At least Bryan Winder heard the details of the sighting of the “blue man” from the children, having questioned them in the presence of their teacher.
Ufologists investigating the case later suggested that the black box at the figure’s belt could have been some sort of a receiver and the forked beard some kind of breathing apparatus, while later still, proponents of the thesis that alien visitors are actually fairies proposed that the blue man must have been some sort of goblin like those of the British folklore and ghost hunting circles obviously propose that it was some sort of ghost.
They estimate the little man as tall (by comparison with themselves), with an additional 2ft. accounted for by a hat or helmet best described as a tall brimless bowler, i.e. with a rounded top. The blue color turned out to be a dim grayish-blue glow lending to obscure outline and detail. They could, however, discern a line which was either a fringe of hair or the lower edge of the hat. two round eyes, a small seemingly triangle in place of a nose, and a one-piece vestment extending down to a broad black belt carrying a black box at the front about six inches square. The arms appeared short and were held straight down close to the sides at all times. The legs and feet were indistinct. The “beard” is interesting: apparently it extended from the vicinity of the mouth downwards to divide and ran to both sides of the chest. Although agreeing that it could have been breathing apparatus. the boys could not see clearly enough to be certain and this thought had not occurred to them.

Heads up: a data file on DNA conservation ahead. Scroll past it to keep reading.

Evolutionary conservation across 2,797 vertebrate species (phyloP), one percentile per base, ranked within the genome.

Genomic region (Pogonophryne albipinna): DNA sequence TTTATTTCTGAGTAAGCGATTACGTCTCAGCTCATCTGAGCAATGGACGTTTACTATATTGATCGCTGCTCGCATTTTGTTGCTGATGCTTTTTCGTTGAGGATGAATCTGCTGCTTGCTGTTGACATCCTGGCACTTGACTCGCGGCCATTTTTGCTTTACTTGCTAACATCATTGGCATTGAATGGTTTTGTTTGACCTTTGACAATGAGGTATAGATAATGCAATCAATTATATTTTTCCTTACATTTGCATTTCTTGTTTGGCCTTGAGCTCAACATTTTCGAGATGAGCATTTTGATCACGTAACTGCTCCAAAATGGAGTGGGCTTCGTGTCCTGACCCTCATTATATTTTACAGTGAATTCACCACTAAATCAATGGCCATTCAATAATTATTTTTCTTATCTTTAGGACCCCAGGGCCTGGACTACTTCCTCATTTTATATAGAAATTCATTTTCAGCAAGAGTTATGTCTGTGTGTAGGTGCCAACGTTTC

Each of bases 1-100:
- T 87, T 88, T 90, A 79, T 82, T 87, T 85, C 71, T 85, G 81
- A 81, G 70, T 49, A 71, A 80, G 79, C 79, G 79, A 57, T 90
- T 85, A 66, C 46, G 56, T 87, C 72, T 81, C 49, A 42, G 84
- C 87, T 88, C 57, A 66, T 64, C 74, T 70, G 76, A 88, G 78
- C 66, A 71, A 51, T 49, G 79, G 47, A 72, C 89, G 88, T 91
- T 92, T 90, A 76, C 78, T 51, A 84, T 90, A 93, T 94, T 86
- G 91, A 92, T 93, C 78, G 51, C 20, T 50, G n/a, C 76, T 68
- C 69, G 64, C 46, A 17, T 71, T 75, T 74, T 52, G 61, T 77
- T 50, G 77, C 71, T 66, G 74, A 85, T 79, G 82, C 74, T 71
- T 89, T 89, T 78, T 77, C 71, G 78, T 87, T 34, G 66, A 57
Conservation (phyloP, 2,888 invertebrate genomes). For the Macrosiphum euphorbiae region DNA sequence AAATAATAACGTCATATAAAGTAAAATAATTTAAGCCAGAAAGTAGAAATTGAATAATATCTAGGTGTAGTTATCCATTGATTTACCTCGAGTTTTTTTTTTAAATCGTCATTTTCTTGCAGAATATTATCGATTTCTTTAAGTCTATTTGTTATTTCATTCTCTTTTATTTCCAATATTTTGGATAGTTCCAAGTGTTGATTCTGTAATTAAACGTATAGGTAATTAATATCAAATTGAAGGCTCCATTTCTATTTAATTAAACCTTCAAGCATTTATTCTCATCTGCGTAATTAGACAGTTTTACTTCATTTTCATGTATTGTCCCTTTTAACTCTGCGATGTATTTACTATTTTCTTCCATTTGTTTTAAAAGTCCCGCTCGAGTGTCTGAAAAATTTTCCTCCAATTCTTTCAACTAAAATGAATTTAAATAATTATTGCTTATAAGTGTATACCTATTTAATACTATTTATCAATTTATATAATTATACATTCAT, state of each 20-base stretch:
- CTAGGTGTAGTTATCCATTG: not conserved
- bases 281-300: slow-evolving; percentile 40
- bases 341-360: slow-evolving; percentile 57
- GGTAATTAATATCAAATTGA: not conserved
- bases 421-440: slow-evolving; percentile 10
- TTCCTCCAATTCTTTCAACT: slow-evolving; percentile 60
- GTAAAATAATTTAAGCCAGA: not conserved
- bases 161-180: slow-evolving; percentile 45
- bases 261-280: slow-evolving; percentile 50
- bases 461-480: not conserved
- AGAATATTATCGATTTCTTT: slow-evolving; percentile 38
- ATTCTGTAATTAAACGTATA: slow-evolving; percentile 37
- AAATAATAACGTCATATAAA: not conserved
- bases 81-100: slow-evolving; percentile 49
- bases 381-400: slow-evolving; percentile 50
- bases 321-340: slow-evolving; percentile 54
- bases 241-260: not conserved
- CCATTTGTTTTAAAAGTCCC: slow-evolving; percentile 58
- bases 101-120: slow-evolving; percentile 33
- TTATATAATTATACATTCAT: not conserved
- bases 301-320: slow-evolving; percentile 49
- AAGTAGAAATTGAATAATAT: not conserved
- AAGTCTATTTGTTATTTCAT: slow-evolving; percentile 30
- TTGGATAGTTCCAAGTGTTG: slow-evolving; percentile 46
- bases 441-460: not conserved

The disappearances caused me some difficulty at first, but became more understandable after further explanation of the “smoke” was apparently a whirling cloud of yellowish-blue mist shot towards the pursuers, possibly from the box on the belt. They agreed that he could have stepped into the bushes before this camouflage cleared, although it dissipated quite quickly. They heard no sound other than the voices and saw no movement at any time. Nor did they smell
any smells or see anything strange in the vicinity, either on the ground or in the air.
The glow and the mist could have been the products of ionising radiation. Indeed, similar emanations, not necessarily from the same source could have triggered- off the lightning in an atmosphere already charged by natural processes. However. we must not carry speculation too far. All that we are certain of at this stage is that this is no ordinary fairy tale. Nobody who knows the boys disputes that it really happened.
Jacques Vallée indicates that on January 25, 1967 at approximately 01:45 p.m. in Studham Common in Great Britain, close to Whipsnade Park Zoo, there was suddenly a fast flash, the rain fell and the atmosphere “was heavy.”
Seven young boys went to the school while skirting the low valley of Dell which was ideal to play hide-and-seek. Among those was Alex Butler, 10 years old, who suddenly saw in the south a small man in blue with a beard in a clearing above Dell.
He called his friends and they ran towards the silhouette. When they were within 20 meters it disappeared like a puff from smoke. As the silhouette had not frightened them, they searched it, and saw it on the opposite side. It again disappeared to return at the bottom of Dell this time.
They then heard voices in the bushes and started to be afraid. They saw the being a fourth time before the whistle obliged them to go to school.
Their teacher, Miss Newcombe, noticed that they were excited, and the children told her that she would never believe them, but she immediately separated them from one another and had each kid write down the story. The accounts were later gathered in a book titled “The Small Blue Man of Studham Common”, of which Winder notes that it constitutes an attractive reading and will without any doubt occupy a place of honor in the files of this primary school.